On the one hand, Rousseau and his radical allies and intellectual progeny have legitimate points when they argue that the regime has claims upon its citizens, that members of a community should strive for the common good, and that a robust civic unity is necessary for a society’s health. On the other hand, liberals rightly are concerned about individual freedom—we cannot reduce an individual human being to merely being a cog in a complex human machine. Yet, when it comes to politics, the claims of the city are usually stronger than the claims of the individual, and when the two conflict, the survival of the whole trumps the chosen preferences of the part.
Therefore, I find the liberal strategy for the past two centuries rather unfortunate. Instead of attacking directly the flawed understanding of human nature of Rousseau and friends—chiefly their radical egalitarianism—liberals have sought to deny the collective claims of the city upon its citizens. Their principles have thus forsaken political life altogether. Instead of a city, they propose a marketplace—a meeting place where individuals have dealings with one another based only on consensual agreement. In a marketplace, there is no common view of the good, there is no religion, there is no culture, there is no duty—all that matters is common adherence to some basic rules of exchange. There is nothing wrong about the market as such, but there is something gravely diseased about reducing the city to a bazaar. The city, then, becomes the individual himself and perhaps a collection of voluntary associations in which he immerses himself. What we call the state, in this liberal sense, is rather a collection of polities in agreement about the terms of trade—the World Trade Organization rather than a commonwealth.
In America, we have been rather successful in making the liberal system work because we have maintained our little cities effectively over the last centuries. At first, our State and local communities were real cities, but liberalism has eroded their reality and affirmed our rights to solipsism. Yet, Americans have compensated; in Democracy in America, Tocqueville praised Americans for our ability to join together in associations that help to bind society together. In the absence of a real city with a full-fledged system of values and pattern of human life, we have made para-cities for ourselves in our religious communities and civic organizations. However, as our culture continues to decline and as parents fail to initiate their children into these makeshift voluntary cities, Americans are becoming cities of one—each man lives in his own polity and only deals with others in foreign trade at the marketplace. This situation is dangerous; a human being needs more than a marketplace to remain a human being. Liberalism, in trying to salvage human freedom and human excellence from the ravages of socialism and totalitarianism, have robbed society of its humanity. Certain extreme forms of liberalism have even celebrated this rejection of humanity; Ayn Rand, for instance, extols the virtue of selfishness. For liberals such as she, the individual and his will are all that matter. The political animal is extinct in their world.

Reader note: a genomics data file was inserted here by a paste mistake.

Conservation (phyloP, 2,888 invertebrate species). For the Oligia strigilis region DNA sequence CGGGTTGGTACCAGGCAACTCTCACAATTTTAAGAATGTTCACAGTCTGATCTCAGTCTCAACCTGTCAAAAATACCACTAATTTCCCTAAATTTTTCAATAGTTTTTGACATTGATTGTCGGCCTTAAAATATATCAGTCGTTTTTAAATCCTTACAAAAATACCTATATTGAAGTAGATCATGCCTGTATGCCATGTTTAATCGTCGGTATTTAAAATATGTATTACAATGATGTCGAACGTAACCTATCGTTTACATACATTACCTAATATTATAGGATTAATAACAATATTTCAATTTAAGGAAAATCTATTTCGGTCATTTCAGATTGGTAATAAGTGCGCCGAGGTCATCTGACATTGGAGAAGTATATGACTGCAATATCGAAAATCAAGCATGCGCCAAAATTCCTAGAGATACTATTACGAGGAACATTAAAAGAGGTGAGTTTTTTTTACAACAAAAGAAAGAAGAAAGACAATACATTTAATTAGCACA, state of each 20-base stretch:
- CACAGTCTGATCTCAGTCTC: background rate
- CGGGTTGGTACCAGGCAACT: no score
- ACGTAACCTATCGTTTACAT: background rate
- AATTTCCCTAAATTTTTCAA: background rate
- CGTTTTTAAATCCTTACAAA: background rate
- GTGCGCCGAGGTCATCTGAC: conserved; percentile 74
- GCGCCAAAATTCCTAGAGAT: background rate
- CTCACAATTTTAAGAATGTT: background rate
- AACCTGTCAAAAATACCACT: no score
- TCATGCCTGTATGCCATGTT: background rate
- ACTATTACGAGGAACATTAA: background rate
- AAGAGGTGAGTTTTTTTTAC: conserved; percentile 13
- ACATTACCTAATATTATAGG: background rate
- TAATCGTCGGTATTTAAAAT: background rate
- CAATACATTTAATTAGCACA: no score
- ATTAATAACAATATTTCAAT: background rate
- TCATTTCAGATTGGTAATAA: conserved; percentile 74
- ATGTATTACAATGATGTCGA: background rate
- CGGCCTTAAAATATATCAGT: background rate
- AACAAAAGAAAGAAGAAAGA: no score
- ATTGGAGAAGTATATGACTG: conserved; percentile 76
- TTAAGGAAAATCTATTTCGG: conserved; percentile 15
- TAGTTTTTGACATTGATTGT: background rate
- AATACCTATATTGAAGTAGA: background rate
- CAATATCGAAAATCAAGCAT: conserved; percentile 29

Hence, I do not find Constant’s distinction very helpful. First, the liberty of the ancients and the liberty of the moderns are less age-specific and more about the competing claims of authority between the individual and the society. Moderation is needed in such claims. The common good obviously takes precedence over the individual good in the ultimate way, as the existence of the latter largely depends upon existence of the former. However, we cannot ignore the irreducibility of a human person to component part in a society. I highly recommend Yves Simon’s A General Theory of Authority, especiallly its treatment of the individual’s relationship to the political common good. Second, I think that the danger behind liberalism’s modernist (rather than traditionalist) enemies results from egalitarianism rather than from an awareness of a regime’s claims upon its people.
At the Sorbonne, I took several courses with Claude Polin, son of liberal philosopher Raymond Polin, and he was fond of pointing out that the Enlightenment gave the world two competing political principles—liberty and equality. We children of the Enlightenment casually think that we can have both goals, but they really have an inverse relationship. The more liberty that individuals have, the less equal they will be. In order to impose equality, one must suppress liberty. Hence, the liberals and the socialists have ever battled in modern politics.